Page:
The Genetic Counseling Training Program offers two tracks:
- Master of Science degree in Genetic Counseling
- Master of Science in Genetic Counseling and Master of Arts in Bioethics (dual degree program)
The Master of Science degree in Genetic Counseling is a two-year academic program comprised of didactic coursework, laboratory exposure, research experience and extensive clinical training.
The dual degree program provides a comprehensive curriculum integrating foundational principles of genetics and bioethics. The goal of the program is to train Genetic Counselors who wish to apply additional Bioethics expertise into their clinical practice and/or research.
- Accredited by the Accreditation Council for Genetic Counseling since 1998. Reaccredited in 2018 for 8 years.
- Accepts 9 students per year.
- 108 graduates from 2000 to 2021.
- Attrition rate for past 9 years is 0.
- 99.1% overall pass rate (n=105/106) on the American Board of Genetic Counseling (ABGC) certification examination.
- Most recent 3-year first time pass rate is 95.5% (n=21/22)
- Overall first time pass rate is 93.4% (n=99/106)
- National average first time pass rate = 82%
- 100% of our graduates have been employed as genetic counselors within 3-4 months of graduation - most employed prior to graduation.
The mission of the Genetic Counseling Training Program is to prepare students with the appropriate knowledge and experiences to function as competent and empathetic genetic counselors in a wide range of settings and roles. With unprecedented advances in our understanding of the genetic and molecular control of gene expression and development, and in our ability to apply this knowledge clinically, the program strives to train students who can interface between patients, clinicians, laboratories, and molecular and human geneticists. Students gain insightful and multifaceted skills that will enable them to be effective genetic counselors, aware of the many new technical advances and often-difficult ethical, legal and social issues that have surfaced in light of the continuous advances in the field. Graduates of the program will be prepared to work in a variety of settings including both adult and pediatric genetics clinics, specialty clinics such as cancer genetics, cardiovascular genetics, and metabolic clinics, and prenatal diagnosis clinics, as well as in areas of research or commercial genetics laboratories relevant to genetic counseling and human genetics.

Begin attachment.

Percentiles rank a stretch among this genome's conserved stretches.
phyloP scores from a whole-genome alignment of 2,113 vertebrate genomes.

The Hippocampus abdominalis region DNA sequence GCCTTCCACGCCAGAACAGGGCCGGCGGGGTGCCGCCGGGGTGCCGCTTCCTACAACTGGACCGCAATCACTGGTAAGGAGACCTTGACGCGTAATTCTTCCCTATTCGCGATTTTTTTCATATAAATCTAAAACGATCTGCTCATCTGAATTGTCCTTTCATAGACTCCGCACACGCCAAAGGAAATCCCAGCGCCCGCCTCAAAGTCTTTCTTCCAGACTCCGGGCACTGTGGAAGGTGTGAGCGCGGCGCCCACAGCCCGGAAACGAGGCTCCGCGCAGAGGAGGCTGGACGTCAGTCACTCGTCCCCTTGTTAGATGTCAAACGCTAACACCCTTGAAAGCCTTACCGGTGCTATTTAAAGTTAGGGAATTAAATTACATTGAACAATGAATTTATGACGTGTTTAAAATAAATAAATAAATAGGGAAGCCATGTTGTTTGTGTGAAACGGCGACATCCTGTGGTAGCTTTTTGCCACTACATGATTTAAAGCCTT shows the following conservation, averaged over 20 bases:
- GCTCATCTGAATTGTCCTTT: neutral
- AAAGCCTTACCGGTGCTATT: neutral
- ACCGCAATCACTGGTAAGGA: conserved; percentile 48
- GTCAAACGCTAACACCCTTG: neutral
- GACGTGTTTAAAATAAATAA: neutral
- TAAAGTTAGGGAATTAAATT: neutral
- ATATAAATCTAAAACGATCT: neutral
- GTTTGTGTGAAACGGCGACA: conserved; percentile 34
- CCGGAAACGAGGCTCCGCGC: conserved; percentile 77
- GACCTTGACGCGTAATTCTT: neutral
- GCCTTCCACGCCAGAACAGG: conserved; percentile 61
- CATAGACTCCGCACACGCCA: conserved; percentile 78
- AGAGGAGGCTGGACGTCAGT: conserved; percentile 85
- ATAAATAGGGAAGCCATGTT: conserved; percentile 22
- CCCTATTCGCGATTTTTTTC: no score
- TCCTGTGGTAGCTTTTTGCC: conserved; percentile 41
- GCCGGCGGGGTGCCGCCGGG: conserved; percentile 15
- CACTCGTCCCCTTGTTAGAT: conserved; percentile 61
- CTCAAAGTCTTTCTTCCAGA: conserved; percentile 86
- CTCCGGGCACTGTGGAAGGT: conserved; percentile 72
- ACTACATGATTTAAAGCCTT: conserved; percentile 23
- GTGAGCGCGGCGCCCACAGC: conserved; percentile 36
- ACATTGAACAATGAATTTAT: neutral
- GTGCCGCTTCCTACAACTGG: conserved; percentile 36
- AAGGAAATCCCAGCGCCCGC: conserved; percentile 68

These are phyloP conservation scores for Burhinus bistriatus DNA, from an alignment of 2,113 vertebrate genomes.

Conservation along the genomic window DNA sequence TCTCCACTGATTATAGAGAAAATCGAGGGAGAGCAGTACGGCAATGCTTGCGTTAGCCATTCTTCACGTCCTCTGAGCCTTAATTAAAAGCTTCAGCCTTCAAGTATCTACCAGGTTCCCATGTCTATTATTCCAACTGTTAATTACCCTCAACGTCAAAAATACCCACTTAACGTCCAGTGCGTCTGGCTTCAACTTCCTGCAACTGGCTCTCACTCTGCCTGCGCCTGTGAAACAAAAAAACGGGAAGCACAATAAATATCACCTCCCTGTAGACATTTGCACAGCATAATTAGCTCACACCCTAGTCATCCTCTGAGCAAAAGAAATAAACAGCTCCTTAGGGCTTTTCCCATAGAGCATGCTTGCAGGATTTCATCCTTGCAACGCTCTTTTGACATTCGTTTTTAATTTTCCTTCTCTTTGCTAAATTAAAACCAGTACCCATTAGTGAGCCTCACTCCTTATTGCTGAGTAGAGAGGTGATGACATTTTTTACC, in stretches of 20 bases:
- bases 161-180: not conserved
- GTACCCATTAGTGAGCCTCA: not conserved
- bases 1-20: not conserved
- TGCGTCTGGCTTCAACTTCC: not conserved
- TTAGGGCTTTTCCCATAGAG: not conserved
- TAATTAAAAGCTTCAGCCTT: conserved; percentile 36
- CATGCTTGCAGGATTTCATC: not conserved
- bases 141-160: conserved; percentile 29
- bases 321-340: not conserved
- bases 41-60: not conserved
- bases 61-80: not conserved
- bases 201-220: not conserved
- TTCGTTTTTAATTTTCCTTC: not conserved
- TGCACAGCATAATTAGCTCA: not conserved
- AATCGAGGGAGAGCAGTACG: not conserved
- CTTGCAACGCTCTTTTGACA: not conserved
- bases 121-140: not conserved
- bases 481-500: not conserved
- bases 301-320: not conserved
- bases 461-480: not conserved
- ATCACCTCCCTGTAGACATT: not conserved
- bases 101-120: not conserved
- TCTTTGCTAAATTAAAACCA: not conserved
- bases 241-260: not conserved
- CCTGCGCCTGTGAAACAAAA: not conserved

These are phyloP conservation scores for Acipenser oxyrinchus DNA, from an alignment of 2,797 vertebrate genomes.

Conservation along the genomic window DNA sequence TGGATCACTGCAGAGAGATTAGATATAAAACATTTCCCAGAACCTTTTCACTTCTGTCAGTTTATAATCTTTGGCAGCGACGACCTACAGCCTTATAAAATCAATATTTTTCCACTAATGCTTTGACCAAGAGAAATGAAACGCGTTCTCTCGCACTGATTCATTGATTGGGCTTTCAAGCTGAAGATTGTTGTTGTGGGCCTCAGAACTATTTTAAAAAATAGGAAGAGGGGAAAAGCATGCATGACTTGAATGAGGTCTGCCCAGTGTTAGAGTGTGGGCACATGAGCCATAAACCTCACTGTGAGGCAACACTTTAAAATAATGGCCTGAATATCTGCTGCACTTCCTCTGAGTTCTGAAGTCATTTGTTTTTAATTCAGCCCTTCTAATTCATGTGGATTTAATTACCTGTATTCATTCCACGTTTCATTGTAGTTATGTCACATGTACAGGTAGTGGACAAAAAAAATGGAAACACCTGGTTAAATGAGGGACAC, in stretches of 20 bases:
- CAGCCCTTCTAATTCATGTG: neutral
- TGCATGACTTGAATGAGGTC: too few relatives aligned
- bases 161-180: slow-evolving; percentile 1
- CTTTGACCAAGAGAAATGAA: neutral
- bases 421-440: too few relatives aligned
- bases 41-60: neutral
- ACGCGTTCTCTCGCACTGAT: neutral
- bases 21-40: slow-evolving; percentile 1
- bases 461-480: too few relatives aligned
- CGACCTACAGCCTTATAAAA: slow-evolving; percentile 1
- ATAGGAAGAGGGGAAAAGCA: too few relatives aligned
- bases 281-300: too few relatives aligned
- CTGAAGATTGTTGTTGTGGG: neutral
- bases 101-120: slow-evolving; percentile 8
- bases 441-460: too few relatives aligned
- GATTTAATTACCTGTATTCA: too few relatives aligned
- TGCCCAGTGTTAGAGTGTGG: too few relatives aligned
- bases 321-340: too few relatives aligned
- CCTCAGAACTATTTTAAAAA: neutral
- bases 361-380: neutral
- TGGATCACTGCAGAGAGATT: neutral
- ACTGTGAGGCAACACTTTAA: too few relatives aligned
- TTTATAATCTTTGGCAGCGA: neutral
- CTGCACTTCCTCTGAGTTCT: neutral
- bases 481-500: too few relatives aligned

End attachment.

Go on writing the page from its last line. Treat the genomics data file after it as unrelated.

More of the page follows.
The Genetic Counseling Training Program supports and upholds the University’s commitment to diversity and diversity statement, adopted university-wide in 2006. Case Western Reserve University aspires to be an inclusive environment, believing that the creative energy and variety of insights that result from diversity are a vital component of the intellectual rigor and social fabric of the university. As a scholarly community, Case Western Reserve is inclusive of people of all racial, ethnic, cultural, socioeconomic, national and international backgrounds, welcoming diversity of thought, pedagogy, religion, age, sexual orientation, gender identity/expression, political affiliation and ability. We believe in a culture of inclusion that encourages relationships and interactions among people of different backgrounds, a culture that enhances human dignity, actively diminishes prejudice and discrimination and improves the quality of life for everyone in our community.